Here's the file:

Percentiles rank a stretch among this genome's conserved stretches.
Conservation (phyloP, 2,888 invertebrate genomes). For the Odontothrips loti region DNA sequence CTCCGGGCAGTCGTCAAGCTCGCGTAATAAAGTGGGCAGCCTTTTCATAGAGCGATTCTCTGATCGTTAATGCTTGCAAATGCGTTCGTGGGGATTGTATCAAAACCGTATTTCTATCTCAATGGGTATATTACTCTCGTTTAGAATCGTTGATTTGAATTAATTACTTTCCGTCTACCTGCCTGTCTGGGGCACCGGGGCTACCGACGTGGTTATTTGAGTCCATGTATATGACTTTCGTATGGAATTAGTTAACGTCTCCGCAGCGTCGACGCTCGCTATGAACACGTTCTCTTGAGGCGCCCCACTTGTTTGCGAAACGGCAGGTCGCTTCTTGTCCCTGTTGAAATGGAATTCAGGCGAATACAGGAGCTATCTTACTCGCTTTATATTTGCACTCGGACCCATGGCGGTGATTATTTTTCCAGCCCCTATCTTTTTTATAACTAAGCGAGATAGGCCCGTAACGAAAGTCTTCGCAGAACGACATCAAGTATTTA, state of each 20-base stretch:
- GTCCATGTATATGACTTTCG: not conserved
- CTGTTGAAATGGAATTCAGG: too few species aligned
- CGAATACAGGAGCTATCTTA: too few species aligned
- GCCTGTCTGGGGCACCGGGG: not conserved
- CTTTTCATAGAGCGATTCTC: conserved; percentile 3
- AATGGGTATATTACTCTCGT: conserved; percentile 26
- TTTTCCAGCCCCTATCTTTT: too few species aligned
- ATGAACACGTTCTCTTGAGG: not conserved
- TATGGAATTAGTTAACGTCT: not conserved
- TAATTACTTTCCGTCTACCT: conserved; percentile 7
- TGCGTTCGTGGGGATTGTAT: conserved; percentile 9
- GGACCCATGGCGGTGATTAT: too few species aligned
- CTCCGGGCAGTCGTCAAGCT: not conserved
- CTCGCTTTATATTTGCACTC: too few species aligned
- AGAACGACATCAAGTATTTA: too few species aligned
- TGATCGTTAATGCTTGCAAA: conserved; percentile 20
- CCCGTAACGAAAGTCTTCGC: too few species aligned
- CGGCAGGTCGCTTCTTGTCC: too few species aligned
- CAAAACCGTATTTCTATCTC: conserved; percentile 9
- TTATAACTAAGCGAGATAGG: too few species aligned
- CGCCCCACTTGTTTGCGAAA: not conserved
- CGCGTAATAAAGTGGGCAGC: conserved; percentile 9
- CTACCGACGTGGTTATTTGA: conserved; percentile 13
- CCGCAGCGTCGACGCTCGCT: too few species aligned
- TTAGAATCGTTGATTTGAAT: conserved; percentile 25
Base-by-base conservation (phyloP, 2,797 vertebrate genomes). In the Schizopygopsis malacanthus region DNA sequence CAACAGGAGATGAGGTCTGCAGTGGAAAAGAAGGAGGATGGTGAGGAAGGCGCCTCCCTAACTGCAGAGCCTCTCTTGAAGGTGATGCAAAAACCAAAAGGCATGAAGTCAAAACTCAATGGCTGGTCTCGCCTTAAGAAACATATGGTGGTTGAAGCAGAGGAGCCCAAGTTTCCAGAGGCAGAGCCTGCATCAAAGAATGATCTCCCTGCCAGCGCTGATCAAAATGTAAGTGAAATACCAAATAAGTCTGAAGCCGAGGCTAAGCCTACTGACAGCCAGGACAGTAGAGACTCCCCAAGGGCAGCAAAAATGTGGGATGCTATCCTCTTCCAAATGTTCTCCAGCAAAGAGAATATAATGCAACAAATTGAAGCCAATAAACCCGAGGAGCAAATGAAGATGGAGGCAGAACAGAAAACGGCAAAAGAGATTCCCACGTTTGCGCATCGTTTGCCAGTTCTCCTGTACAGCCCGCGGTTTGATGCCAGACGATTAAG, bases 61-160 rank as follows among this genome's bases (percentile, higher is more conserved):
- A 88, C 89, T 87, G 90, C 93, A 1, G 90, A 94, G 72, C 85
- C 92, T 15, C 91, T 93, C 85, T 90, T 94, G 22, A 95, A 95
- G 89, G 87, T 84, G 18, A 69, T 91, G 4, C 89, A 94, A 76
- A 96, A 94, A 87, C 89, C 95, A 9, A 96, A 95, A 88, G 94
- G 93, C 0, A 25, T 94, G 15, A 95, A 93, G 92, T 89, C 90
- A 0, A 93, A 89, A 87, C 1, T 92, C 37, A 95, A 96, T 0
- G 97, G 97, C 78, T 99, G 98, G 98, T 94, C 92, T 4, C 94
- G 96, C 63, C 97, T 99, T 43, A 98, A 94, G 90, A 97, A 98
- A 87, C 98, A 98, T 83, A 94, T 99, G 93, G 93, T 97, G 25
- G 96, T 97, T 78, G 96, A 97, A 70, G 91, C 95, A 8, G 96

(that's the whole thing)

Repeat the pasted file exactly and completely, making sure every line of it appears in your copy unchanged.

Percentiles rank a stretch among this genome's conserved stretches.
Conservation (phyloP, 2,888 invertebrate genomes). For the Odontothrips loti region DNA sequence CTCCGGGCAGTCGTCAAGCTCGCGTAATAAAGTGGGCAGCCTTTTCATAGAGCGATTCTCTGATCGTTAATGCTTGCAAATGCGTTCGTGGGGATTGTATCAAAACCGTATTTCTATCTCAATGGGTATATTACTCTCGTTTAGAATCGTTGATTTGAATTAATTACTTTCCGTCTACCTGCCTGTCTGGGGCACCGGGGCTACCGACGTGGTTATTTGAGTCCATGTATATGACTTTCGTATGGAATTAGTTAACGTCTCCGCAGCGTCGACGCTCGCTATGAACACGTTCTCTTGAGGCGCCCCACTTGTTTGCGAAACGGCAGGTCGCTTCTTGTCCCTGTTGAAATGGAATTCAGGCGAATACAGGAGCTATCTTACTCGCTTTATATTTGCACTCGGACCCATGGCGGTGATTATTTTTCCAGCCCCTATCTTTTTTATAACTAAGCGAGATAGGCCCGTAACGAAAGTCTTCGCAGAACGACATCAAGTATTTA, state of each 20-base stretch:
- GTCCATGTATATGACTTTCG: not conserved
- CTGTTGAAATGGAATTCAGG: too few species aligned
- CGAATACAGGAGCTATCTTA: too few species aligned
- GCCTGTCTGGGGCACCGGGG: not conserved
- CTTTTCATAGAGCGATTCTC: conserved; percentile 3
- AATGGGTATATTACTCTCGT: conserved; percentile 26
- TTTTCCAGCCCCTATCTTTT: too few species aligned
- ATGAACACGTTCTCTTGAGG: not conserved
- TATGGAATTAGTTAACGTCT: not conserved
- TAATTACTTTCCGTCTACCT: conserved; percentile 7
- TGCGTTCGTGGGGATTGTAT: conserved; percentile 9
- GGACCCATGGCGGTGATTAT: too few species aligned
- CTCCGGGCAGTCGTCAAGCT: not conserved
- CTCGCTTTATATTTGCACTC: too few species aligned
- AGAACGACATCAAGTATTTA: too few species aligned
- TGATCGTTAATGCTTGCAAA: conserved; percentile 20
- CCCGTAACGAAAGTCTTCGC: too few species aligned
- CGGCAGGTCGCTTCTTGTCC: too few species aligned
- CAAAACCGTATTTCTATCTC: conserved; percentile 9
- TTATAACTAAGCGAGATAGG: too few species aligned
- CGCCCCACTTGTTTGCGAAA: not conserved
- CGCGTAATAAAGTGGGCAGC: conserved; percentile 9
- CTACCGACGTGGTTATTTGA: conserved; percentile 13
- CCGCAGCGTCGACGCTCGCT: too few species aligned
- TTAGAATCGTTGATTTGAAT: conserved; percentile 25
Base-by-base conservation (phyloP, 2,797 vertebrate genomes). In the Schizopygopsis malacanthus region DNA sequence CAACAGGAGATGAGGTCTGCAGTGGAAAAGAAGGAGGATGGTGAGGAAGGCGCCTCCCTAACTGCAGAGCCTCTCTTGAAGGTGATGCAAAAACCAAAAGGCATGAAGTCAAAACTCAATGGCTGGTCTCGCCTTAAGAAACATATGGTGGTTGAAGCAGAGGAGCCCAAGTTTCCAGAGGCAGAGCCTGCATCAAAGAATGATCTCCCTGCCAGCGCTGATCAAAATGTAAGTGAAATACCAAATAAGTCTGAAGCCGAGGCTAAGCCTACTGACAGCCAGGACAGTAGAGACTCCCCAAGGGCAGCAAAAATGTGGGATGCTATCCTCTTCCAAATGTTCTCCAGCAAAGAGAATATAATGCAACAAATTGAAGCCAATAAACCCGAGGAGCAAATGAAGATGGAGGCAGAACAGAAAACGGCAAAAGAGATTCCCACGTTTGCGCATCGTTTGCCAGTTCTCCTGTACAGCCCGCGGTTTGATGCCAGACGATTAAG, bases 61-160 rank as follows among this genome's bases (percentile, higher is more conserved):
- A 88, C 89, T 87, G 90, C 93, A 1, G 90, A 94, G 72, C 85
- C 92, T 15, C 91, T 93, C 85, T 90, T 94, G 22, A 95, A 95
- G 89, G 87, T 84, G 18, A 69, T 91, G 4, C 89, A 94, A 76
- A 96, A 94, A 87, C 89, C 95, A 9, A 96, A 95, A 88, G 94
- G 93, C 0, A 25, T 94, G 15, A 95, A 93, G 92, T 89, C 90
- A 0, A 93, A 89, A 87, C 1, T 92, C 37, A 95, A 96, T 0
- G 97, G 97, C 78, T 99, G 98, G 98, T 94, C 92, T 4, C 94
- G 96, C 63, C 97, T 99, T 43, A 98, A 94, G 90, A 97, A 98
- A 87, C 98, A 98, T 83, A 94, T 99, G 93, G 93, T 97, G 25
- G 96, T 97, T 78, G 96, A 97, A 70, G 91, C 95, A 8, G 96